30 January 2011

Chinese new Year p1

CNY series.

Since I wasn't even editor last year here is a day by day run down of CNY according to how Chinese Chinese do it, i.e. people who live in China. People who live overseas, like me and my sister tend to not do many of these things. But hey even Christmas to the Christians is seriously devalued... I mean how many Christians (in the UK as I do not know about the USA) actually go to Church? Heh Sundays are shopping days now and it seems Church is the ubiquitous mall. I will probably maybe run a series on Westernised Chinese new year so you can compare and contrast the difference (it will be a short post!)

Anyway enough ramble and BS.

The week before CNY (i.e. NOW since this year CNY falls on the 3rd of Feb)

Already millions of migrant workers in China have gone off home. Although the people who own the factories would much like the workers to keep on working the CCP does not look kindly on this. Thus right now and a few days ago there is a mad rush to get on the trains. Long range sleeper buses, or on your motorbikes to go home to your village where you were born.

This means you spend the week before complaining in the ticket offices of wherever it is you are working demanding a ticket to go home. 2008 China turned into an ice ball and nobody could get home there were massive crowds of people camping out in the train stations unable to get anywhere.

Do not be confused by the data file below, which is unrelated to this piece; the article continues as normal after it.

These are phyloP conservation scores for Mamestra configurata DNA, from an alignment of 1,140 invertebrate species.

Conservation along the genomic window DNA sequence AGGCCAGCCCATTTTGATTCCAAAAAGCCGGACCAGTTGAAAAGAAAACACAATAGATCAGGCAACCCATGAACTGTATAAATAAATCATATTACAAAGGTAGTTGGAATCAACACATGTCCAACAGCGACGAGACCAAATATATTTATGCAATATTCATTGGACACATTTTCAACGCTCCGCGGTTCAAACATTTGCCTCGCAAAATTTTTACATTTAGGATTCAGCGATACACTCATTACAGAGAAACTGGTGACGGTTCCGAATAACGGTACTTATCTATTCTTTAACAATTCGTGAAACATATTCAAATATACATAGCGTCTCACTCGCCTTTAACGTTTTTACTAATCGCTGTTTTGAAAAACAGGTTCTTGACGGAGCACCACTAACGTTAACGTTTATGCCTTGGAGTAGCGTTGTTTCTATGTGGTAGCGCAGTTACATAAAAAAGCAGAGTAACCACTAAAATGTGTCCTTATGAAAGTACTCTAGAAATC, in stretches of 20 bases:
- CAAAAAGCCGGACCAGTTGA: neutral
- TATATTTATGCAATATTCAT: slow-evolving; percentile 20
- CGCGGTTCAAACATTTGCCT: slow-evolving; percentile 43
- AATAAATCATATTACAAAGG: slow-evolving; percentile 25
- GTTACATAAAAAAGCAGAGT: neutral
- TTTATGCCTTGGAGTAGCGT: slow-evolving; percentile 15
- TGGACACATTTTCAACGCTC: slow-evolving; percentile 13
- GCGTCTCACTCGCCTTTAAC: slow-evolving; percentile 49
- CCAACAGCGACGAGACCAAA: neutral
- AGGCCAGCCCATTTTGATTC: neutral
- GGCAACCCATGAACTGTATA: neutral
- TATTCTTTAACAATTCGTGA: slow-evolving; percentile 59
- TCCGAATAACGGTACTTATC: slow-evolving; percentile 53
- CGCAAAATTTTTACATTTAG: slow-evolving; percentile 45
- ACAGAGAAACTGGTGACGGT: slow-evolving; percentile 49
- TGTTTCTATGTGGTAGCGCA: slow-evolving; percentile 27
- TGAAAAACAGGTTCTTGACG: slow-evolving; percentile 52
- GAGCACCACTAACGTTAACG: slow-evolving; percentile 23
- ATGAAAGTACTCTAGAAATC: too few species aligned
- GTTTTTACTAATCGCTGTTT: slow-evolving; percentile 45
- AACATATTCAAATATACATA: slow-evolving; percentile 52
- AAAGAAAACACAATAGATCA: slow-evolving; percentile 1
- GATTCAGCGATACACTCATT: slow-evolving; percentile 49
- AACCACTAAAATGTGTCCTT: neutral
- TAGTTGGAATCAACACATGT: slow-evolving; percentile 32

Once they get home they clean their homes. To the southerners this is uber important, (clean what's cleaning, TCG has not washed his motorbike in 4 years it has a protective layer of crud covering it). This is one of those superstitions again in that if you've had a shitty year you clean away the bad luck of the old year. Which hopefully means good luck takes it's place.

Do you feel lucky punk do you?

If you really really want to go the whole hog, you paint your door frames and window frames red also. Not quite like this

Most definitely NOT like this

You then put around paper gods, lanterns and decor all red of course around your home. You then treat yourself to some new clothes, shoes and a hair cut. TCG again had a hard time about this because quite simply I used to have long hair and managed to get out of cutting it for nearly a decade. Chikan fingers (warning potentially offensive) were a problem though.

In Chinese homes in China also you get little altars and statues of the gods of longetivity, wealth and erm.... knowledge. In cleaning you remove all of the decor from last year and burn it and replace them with new often red decorations. IIRC it is sort of like a telegram to Santa. Whereby in burning the old stuff the gods are informed of your good deeds. Much like leaving out cookies /cocaine/vodka out for Santa, it can act as a bribe.

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